Today in America, over 93 million adults, nearly 40 percent, are considered obese. The issue of obesity goes beyond people's waistlines — it's the large economic impact on healthcare that directly affects the cost of health insurance for Americans. By some estimations, obesity-related healthcare costs range from $147 billion to $210 billion per year, and with health insurance companies footing those bills, it's driving up the cost of health insurance for all Americans.

When ranking the fittest and the fattest states, there's really no clear cut divide in state obesity levels. According to data from the Center for Disease Control, West Virginia ranks highest at 38.1 percent of adults who are obese, compared to the lowest state, Colorado, at 22.6 percent. Colorado's 22.6 percent of obese adults goes to show that America's obesity is prevalent even at its lowest levels.

To rank the fittest and fattest states, we analyzed CDC obesity data along with Body Mass Index (BMI) data from QuoteWizard health insurance users to find an aggregate ranking of fittest and fattest states. Each state was evaluated by their rate of obesity (CDC data) and their average BMI (QuoteWizard data). Final rankings were determined by an aggregate ranking of overall obesity figures. States are ranked from 1 to 50, 1 being fittest and 50 being fattest.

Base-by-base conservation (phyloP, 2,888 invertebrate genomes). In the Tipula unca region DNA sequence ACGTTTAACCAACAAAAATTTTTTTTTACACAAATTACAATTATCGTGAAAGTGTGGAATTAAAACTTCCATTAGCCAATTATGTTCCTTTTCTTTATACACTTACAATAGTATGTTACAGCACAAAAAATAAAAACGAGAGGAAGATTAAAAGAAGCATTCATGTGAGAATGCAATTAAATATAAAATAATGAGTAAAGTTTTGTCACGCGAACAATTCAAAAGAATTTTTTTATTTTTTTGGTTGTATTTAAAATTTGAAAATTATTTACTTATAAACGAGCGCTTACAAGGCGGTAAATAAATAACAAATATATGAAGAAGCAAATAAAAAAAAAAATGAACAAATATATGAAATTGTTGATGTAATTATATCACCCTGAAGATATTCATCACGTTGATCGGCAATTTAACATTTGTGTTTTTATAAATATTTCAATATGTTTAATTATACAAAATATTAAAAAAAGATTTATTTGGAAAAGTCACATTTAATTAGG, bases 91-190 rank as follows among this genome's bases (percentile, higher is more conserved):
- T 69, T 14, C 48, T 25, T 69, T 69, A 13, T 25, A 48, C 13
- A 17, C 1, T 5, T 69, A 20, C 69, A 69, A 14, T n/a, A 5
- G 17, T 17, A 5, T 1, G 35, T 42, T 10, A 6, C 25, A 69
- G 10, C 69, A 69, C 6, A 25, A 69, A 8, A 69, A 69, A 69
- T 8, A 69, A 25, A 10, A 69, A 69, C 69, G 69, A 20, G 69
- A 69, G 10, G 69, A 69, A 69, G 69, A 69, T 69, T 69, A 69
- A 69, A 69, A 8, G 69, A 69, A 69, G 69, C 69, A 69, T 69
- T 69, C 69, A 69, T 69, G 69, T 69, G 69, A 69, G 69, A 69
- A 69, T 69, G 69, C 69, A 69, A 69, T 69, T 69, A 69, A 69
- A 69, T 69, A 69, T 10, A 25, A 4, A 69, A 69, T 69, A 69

Rank (fittest) State
1 Hawaii
2 Montana
3 Connecticut
4 Vermont
5 New Jersey
6 California
7 Colorado
8 Massachusetts
9 Rhode Island
10 New Hampshire
11 New Mexico
12 Maine
13 New York
14 Wyoming
15 Nevada
16 Washington
17 Minnesota
18 South Dakota
19 Idaho
20 Utah
21 Oregon
22 Delaware
23 Alaska
24 North Dakota
25 Arizona
26 Pennsylvania
27 Maryland
28 Wisconsin
29 Florida
30 Nebraska
31 Virginia
32 Michigan
33 Illinois
34 North Carolina
35 Ohio
36 Iowa
37 Tennessee
38 Georgia
39 Kansas
40 Indiana
41 South Carolina
42 Missouri
43 Louisiana
44 West Virgina
45 Arkansas
46 Oklahoma
47 Alabama
48 Texas
49 Kentucky
50 Mississippi

Obesity Impact on Health Insurance Cost

Obesity rates in America have risen steadily, by 34%, over the last two decades. As obesity rates have increased, health insurance premiums have grown exponentially. In 2018, health insurance premiums for single person coverage averaged $6,896, nearly triple the average premium in 2000. Obesity isn't the singular cause of rising health insurance premiums, but as America's obesity rates grow, the billions in healthcare costs will force insurance companies to continually raise their premiums.

Methodology

QuoteWizard analysts compared CDC obesity data along with Body Mass Index (BMI) data from QuoteWizard health insurance users to find an aggregate ranking of fittest and fattest states. Each state was evaluated by their rate of obesity (CDC data) and their average BMI (QuoteWizard data). Final rankings were determined by an aggregate ranking of overall obesity figures. States are ranked from 1 to 50, 1 being fittest and 50 being fattest.